- Can minimise damage by being evasive and hard to hit
- Can counter most opponents
- Can be beaten at close range by punchers
- Beaten in the clinch
- Can get tired due to constant movement and use of footwork
How to beat a Muay Femur
- Muay Femur fighters are often beaten in the clinch if they are unable to stay out of it.
- It is also possible that they can get KOd by strong Muay Mat fighters.
Example – Saenchai: Knockouts and Antics (Thai Fight) | แสนชัย
Muay Tae – The Kicker
The final Muay Thai style is the Muay Tae fighters. These fighters utilize roundhouse kicks to score points and keep their opponents at range.
The Muay Tae fighter poses strong roundhouse kicks that are fast and accurate used to slow an opponent down, hurt their arm and keep them at range.
A good example of a fighter who did this well is Buakaw Banchamek. During his K1 days he had one of the strongest left kicks in the game, he uses this to neutralise the strong boxers.
- Powerful, fast kicks on target
- Good point scorer in Muay Thai
- Powerful strikes to slow opponents down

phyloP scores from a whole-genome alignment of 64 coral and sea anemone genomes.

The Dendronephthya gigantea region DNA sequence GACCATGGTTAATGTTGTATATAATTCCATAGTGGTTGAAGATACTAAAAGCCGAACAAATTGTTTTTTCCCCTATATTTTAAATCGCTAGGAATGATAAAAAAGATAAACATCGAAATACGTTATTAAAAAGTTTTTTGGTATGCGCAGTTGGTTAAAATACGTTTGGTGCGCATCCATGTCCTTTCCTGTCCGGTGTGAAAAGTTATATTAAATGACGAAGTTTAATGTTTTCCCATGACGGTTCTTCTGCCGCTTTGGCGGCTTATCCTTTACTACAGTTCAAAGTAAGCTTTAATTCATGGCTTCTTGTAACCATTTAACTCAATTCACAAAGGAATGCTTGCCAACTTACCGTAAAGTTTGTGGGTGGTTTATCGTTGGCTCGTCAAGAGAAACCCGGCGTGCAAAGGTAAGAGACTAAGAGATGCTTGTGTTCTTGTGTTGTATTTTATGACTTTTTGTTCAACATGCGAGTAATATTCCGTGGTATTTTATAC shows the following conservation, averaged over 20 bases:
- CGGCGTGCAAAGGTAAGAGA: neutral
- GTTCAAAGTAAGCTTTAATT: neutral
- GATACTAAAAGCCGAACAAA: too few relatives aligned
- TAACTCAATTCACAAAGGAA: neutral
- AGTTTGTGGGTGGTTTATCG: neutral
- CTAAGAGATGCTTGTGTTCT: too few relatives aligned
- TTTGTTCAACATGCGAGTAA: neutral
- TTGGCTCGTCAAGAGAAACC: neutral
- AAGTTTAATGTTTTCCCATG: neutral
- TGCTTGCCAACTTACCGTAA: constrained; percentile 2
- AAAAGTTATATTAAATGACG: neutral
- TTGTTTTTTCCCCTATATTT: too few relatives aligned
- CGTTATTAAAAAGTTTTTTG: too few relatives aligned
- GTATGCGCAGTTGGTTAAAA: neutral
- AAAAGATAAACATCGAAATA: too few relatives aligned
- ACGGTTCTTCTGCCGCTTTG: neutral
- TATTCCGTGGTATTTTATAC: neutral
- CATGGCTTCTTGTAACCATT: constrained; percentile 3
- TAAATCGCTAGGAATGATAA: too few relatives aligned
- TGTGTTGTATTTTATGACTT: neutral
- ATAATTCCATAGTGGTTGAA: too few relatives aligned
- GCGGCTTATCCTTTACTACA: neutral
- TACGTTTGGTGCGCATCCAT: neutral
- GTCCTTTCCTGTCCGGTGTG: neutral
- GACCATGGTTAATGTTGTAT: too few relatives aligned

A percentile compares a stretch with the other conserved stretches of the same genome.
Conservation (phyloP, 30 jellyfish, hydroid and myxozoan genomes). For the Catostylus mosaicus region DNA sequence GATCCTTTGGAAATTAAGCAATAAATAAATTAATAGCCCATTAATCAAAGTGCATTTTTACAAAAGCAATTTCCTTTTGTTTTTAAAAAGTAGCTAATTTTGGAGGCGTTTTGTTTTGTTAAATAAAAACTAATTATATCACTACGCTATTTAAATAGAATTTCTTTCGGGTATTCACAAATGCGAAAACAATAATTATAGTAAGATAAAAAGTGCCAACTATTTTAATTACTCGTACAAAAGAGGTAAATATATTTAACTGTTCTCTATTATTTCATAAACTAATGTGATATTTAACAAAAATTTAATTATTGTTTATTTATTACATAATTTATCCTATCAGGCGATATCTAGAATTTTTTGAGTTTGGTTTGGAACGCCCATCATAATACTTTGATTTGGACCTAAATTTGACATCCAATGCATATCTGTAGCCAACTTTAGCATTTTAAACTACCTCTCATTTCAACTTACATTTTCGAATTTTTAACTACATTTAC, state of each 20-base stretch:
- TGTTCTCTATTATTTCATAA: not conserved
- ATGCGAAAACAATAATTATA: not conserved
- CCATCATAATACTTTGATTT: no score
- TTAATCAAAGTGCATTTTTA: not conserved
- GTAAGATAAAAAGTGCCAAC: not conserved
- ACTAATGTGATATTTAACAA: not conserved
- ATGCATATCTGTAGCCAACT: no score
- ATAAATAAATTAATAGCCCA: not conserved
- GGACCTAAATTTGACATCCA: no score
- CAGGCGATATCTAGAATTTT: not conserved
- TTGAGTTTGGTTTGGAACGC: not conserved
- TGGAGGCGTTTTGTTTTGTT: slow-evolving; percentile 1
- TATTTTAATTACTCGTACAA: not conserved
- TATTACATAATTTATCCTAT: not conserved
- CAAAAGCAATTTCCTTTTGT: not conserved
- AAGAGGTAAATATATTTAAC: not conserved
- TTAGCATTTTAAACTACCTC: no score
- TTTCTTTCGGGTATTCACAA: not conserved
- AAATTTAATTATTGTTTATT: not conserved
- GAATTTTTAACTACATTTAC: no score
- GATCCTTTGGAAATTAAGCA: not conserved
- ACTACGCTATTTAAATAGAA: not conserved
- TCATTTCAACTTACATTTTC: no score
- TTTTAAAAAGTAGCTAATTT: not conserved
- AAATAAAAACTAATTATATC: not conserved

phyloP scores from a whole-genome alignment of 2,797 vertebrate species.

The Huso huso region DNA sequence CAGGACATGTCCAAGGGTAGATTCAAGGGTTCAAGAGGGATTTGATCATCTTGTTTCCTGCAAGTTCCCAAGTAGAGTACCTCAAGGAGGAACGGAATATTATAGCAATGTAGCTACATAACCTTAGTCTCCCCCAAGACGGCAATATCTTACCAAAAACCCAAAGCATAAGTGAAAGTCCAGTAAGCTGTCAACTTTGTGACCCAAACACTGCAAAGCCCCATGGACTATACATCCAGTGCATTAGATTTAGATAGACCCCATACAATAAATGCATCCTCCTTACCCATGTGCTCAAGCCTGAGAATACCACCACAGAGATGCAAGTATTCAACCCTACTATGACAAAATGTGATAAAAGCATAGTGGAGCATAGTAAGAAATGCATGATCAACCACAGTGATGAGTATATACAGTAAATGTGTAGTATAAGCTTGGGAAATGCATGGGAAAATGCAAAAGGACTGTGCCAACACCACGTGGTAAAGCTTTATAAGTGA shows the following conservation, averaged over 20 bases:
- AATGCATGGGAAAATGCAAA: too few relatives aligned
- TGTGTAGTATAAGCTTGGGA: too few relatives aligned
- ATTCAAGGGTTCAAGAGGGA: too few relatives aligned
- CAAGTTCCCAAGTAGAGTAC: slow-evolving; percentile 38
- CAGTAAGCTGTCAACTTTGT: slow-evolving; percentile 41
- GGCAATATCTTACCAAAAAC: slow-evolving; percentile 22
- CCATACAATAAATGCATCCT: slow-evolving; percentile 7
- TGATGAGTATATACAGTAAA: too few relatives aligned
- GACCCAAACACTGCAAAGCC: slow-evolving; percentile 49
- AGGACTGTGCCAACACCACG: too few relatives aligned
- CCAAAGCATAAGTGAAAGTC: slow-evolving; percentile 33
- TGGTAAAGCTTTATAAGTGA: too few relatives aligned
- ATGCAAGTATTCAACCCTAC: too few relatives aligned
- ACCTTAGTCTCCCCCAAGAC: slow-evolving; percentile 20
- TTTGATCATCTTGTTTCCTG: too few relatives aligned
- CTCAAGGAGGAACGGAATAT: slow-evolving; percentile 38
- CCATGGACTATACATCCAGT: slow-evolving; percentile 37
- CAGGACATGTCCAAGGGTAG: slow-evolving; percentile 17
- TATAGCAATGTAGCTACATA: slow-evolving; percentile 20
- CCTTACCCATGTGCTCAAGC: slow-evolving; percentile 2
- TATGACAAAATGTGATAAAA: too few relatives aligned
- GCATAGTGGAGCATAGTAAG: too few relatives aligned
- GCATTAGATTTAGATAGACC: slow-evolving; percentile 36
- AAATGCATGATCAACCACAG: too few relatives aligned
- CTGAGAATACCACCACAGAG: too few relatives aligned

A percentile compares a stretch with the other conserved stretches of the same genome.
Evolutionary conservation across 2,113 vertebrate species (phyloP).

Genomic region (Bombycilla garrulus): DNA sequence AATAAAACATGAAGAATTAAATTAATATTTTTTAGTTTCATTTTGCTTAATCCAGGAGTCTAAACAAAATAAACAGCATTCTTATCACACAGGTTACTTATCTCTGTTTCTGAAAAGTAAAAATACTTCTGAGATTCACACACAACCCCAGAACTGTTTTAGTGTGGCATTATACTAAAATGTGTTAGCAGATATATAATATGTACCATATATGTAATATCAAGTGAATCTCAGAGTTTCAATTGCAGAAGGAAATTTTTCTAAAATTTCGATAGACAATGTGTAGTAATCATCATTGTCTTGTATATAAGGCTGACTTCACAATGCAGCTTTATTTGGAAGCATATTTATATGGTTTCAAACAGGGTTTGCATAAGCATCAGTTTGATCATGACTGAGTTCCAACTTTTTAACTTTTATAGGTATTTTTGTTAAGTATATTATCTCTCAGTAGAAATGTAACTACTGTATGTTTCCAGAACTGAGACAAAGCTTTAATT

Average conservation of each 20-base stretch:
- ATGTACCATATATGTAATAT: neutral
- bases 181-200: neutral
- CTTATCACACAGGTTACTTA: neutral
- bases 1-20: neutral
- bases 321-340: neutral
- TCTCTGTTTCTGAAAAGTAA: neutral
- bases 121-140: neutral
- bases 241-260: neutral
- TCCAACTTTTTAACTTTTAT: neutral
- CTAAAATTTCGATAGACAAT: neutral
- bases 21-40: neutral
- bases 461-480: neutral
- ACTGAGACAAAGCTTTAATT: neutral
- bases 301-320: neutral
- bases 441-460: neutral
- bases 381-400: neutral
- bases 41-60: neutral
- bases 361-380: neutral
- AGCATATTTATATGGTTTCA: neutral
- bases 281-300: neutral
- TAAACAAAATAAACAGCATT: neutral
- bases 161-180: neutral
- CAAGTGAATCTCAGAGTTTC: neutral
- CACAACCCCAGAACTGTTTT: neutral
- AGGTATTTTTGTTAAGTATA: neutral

- Can be beat by clinchers
- Can be outwitted by Muay Femur with good evasion and defence
- Must keep fight at range for this style to be effective
How to beat a Muay Tae
- Use evasion and good defence to prevent them scoring points
- Push into the clinch closing the range so they are
Example – Singdam O Aukritt – Devastating Left Kick (Highlight) | Muay Tae
The saying is very true, styles do really make fights. There is so much more to fighting that meets the eye and this is what makes Muay Thai so interesting. You could have an aggressive fighter beat by being outskilled. Fighters can look strong but be beat out the score cards by a fighter who plays to game and uses better tactics.
At the same time you could have a fighter who you expect to win but is worn doubt strategically due to pressure. Anything can happen and this is what makes the sport so beautiful.
Have a think which style resonates with you the most.